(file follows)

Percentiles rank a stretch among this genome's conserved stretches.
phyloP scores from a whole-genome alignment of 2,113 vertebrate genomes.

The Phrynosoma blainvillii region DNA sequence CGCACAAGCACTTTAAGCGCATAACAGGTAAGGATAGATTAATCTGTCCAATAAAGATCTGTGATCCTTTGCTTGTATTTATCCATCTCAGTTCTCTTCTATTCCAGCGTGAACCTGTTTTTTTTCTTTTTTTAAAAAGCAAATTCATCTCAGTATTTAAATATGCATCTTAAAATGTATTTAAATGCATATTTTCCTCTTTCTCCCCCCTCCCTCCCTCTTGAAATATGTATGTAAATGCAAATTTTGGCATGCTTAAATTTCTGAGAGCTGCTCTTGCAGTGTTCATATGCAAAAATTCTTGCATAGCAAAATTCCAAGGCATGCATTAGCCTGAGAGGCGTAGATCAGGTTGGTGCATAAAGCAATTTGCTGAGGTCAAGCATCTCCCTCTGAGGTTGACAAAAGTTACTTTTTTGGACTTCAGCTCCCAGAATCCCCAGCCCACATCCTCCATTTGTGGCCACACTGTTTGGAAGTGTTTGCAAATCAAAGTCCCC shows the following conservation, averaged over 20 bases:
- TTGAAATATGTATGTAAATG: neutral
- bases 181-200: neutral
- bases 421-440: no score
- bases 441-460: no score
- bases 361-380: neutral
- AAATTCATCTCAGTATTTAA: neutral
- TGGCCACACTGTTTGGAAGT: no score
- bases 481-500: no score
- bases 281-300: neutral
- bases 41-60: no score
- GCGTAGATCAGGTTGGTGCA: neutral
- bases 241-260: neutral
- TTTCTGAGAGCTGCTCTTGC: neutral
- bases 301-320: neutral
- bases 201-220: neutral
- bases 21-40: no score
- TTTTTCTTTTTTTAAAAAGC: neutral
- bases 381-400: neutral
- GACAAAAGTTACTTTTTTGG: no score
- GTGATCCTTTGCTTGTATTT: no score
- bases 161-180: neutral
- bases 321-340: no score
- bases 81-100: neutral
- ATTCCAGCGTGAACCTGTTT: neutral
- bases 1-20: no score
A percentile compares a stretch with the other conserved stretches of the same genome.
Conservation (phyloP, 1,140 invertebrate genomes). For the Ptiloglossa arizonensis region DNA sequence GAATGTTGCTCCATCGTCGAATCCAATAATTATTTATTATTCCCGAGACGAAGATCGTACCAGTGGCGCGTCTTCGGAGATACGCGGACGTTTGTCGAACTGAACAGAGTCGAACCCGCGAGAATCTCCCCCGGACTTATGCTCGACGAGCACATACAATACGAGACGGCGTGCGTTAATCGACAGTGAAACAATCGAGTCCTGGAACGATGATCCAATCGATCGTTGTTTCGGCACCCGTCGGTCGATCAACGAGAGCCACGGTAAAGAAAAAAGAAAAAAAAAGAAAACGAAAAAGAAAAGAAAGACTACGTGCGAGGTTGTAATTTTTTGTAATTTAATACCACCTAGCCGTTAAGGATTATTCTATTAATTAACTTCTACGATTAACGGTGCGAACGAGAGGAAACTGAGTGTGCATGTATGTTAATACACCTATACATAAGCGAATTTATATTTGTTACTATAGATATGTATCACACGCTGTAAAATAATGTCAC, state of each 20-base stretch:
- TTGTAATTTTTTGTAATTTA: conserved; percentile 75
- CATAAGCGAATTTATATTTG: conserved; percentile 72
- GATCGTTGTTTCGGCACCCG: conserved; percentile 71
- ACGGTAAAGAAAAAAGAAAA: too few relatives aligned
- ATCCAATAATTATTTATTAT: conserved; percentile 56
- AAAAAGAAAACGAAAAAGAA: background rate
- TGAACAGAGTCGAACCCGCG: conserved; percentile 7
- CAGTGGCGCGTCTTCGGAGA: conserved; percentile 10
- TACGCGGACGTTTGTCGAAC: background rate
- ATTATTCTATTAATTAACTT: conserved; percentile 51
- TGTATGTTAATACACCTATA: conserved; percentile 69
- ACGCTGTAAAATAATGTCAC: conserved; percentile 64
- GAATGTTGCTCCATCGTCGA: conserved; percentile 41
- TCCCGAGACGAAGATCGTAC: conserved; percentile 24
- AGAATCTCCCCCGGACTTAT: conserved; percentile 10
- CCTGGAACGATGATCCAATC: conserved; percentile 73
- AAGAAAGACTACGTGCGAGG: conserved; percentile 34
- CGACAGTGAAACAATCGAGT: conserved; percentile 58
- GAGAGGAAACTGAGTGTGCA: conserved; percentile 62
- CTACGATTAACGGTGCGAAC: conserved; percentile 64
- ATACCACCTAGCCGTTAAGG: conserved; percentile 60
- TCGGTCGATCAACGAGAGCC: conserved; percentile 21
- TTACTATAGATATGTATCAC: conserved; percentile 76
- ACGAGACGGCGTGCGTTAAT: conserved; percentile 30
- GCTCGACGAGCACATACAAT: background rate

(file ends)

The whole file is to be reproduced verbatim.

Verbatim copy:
Percentiles rank a stretch among this genome's conserved stretches.
phyloP scores from a whole-genome alignment of 2,113 vertebrate genomes.

The Phrynosoma blainvillii region DNA sequence CGCACAAGCACTTTAAGCGCATAACAGGTAAGGATAGATTAATCTGTCCAATAAAGATCTGTGATCCTTTGCTTGTATTTATCCATCTCAGTTCTCTTCTATTCCAGCGTGAACCTGTTTTTTTTCTTTTTTTAAAAAGCAAATTCATCTCAGTATTTAAATATGCATCTTAAAATGTATTTAAATGCATATTTTCCTCTTTCTCCCCCCTCCCTCCCTCTTGAAATATGTATGTAAATGCAAATTTTGGCATGCTTAAATTTCTGAGAGCTGCTCTTGCAGTGTTCATATGCAAAAATTCTTGCATAGCAAAATTCCAAGGCATGCATTAGCCTGAGAGGCGTAGATCAGGTTGGTGCATAAAGCAATTTGCTGAGGTCAAGCATCTCCCTCTGAGGTTGACAAAAGTTACTTTTTTGGACTTCAGCTCCCAGAATCCCCAGCCCACATCCTCCATTTGTGGCCACACTGTTTGGAAGTGTTTGCAAATCAAAGTCCCC shows the following conservation, averaged over 20 bases:
- TTGAAATATGTATGTAAATG: neutral
- bases 181-200: neutral
- bases 421-440: no score
- bases 441-460: no score
- bases 361-380: neutral
- AAATTCATCTCAGTATTTAA: neutral
- TGGCCACACTGTTTGGAAGT: no score
- bases 481-500: no score
- bases 281-300: neutral
- bases 41-60: no score
- GCGTAGATCAGGTTGGTGCA: neutral
- bases 241-260: neutral
- TTTCTGAGAGCTGCTCTTGC: neutral
- bases 301-320: neutral
- bases 201-220: neutral
- bases 21-40: no score
- TTTTTCTTTTTTTAAAAAGC: neutral
- bases 381-400: neutral
- GACAAAAGTTACTTTTTTGG: no score
- GTGATCCTTTGCTTGTATTT: no score
- bases 161-180: neutral
- bases 321-340: no score
- bases 81-100: neutral
- ATTCCAGCGTGAACCTGTTT: neutral
- bases 1-20: no score
A percentile compares a stretch with the other conserved stretches of the same genome.
Conservation (phyloP, 1,140 invertebrate genomes). For the Ptiloglossa arizonensis region DNA sequence GAATGTTGCTCCATCGTCGAATCCAATAATTATTTATTATTCCCGAGACGAAGATCGTACCAGTGGCGCGTCTTCGGAGATACGCGGACGTTTGTCGAACTGAACAGAGTCGAACCCGCGAGAATCTCCCCCGGACTTATGCTCGACGAGCACATACAATACGAGACGGCGTGCGTTAATCGACAGTGAAACAATCGAGTCCTGGAACGATGATCCAATCGATCGTTGTTTCGGCACCCGTCGGTCGATCAACGAGAGCCACGGTAAAGAAAAAAGAAAAAAAAAGAAAACGAAAAAGAAAAGAAAGACTACGTGCGAGGTTGTAATTTTTTGTAATTTAATACCACCTAGCCGTTAAGGATTATTCTATTAATTAACTTCTACGATTAACGGTGCGAACGAGAGGAAACTGAGTGTGCATGTATGTTAATACACCTATACATAAGCGAATTTATATTTGTTACTATAGATATGTATCACACGCTGTAAAATAATGTCAC, state of each 20-base stretch:
- TTGTAATTTTTTGTAATTTA: conserved; percentile 75
- CATAAGCGAATTTATATTTG: conserved; percentile 72
- GATCGTTGTTTCGGCACCCG: conserved; percentile 71
- ACGGTAAAGAAAAAAGAAAA: too few relatives aligned
- ATCCAATAATTATTTATTAT: conserved; percentile 56
- AAAAAGAAAACGAAAAAGAA: background rate
- TGAACAGAGTCGAACCCGCG: conserved; percentile 7
- CAGTGGCGCGTCTTCGGAGA: conserved; percentile 10
- TACGCGGACGTTTGTCGAAC: background rate
- ATTATTCTATTAATTAACTT: conserved; percentile 51
- TGTATGTTAATACACCTATA: conserved; percentile 69
- ACGCTGTAAAATAATGTCAC: conserved; percentile 64
- GAATGTTGCTCCATCGTCGA: conserved; percentile 41
- TCCCGAGACGAAGATCGTAC: conserved; percentile 24
- AGAATCTCCCCCGGACTTAT: conserved; percentile 10
- CCTGGAACGATGATCCAATC: conserved; percentile 73
- AAGAAAGACTACGTGCGAGG: conserved; percentile 34
- CGACAGTGAAACAATCGAGT: conserved; percentile 58
- GAGAGGAAACTGAGTGTGCA: conserved; percentile 62
- CTACGATTAACGGTGCGAAC: conserved; percentile 64
- ATACCACCTAGCCGTTAAGG: conserved; percentile 60
- TCGGTCGATCAACGAGAGCC: conserved; percentile 21
- TTACTATAGATATGTATCAC: conserved; percentile 76
- ACGAGACGGCGTGCGTTAAT: conserved; percentile 30
- GCTCGACGAGCACATACAAT: background rate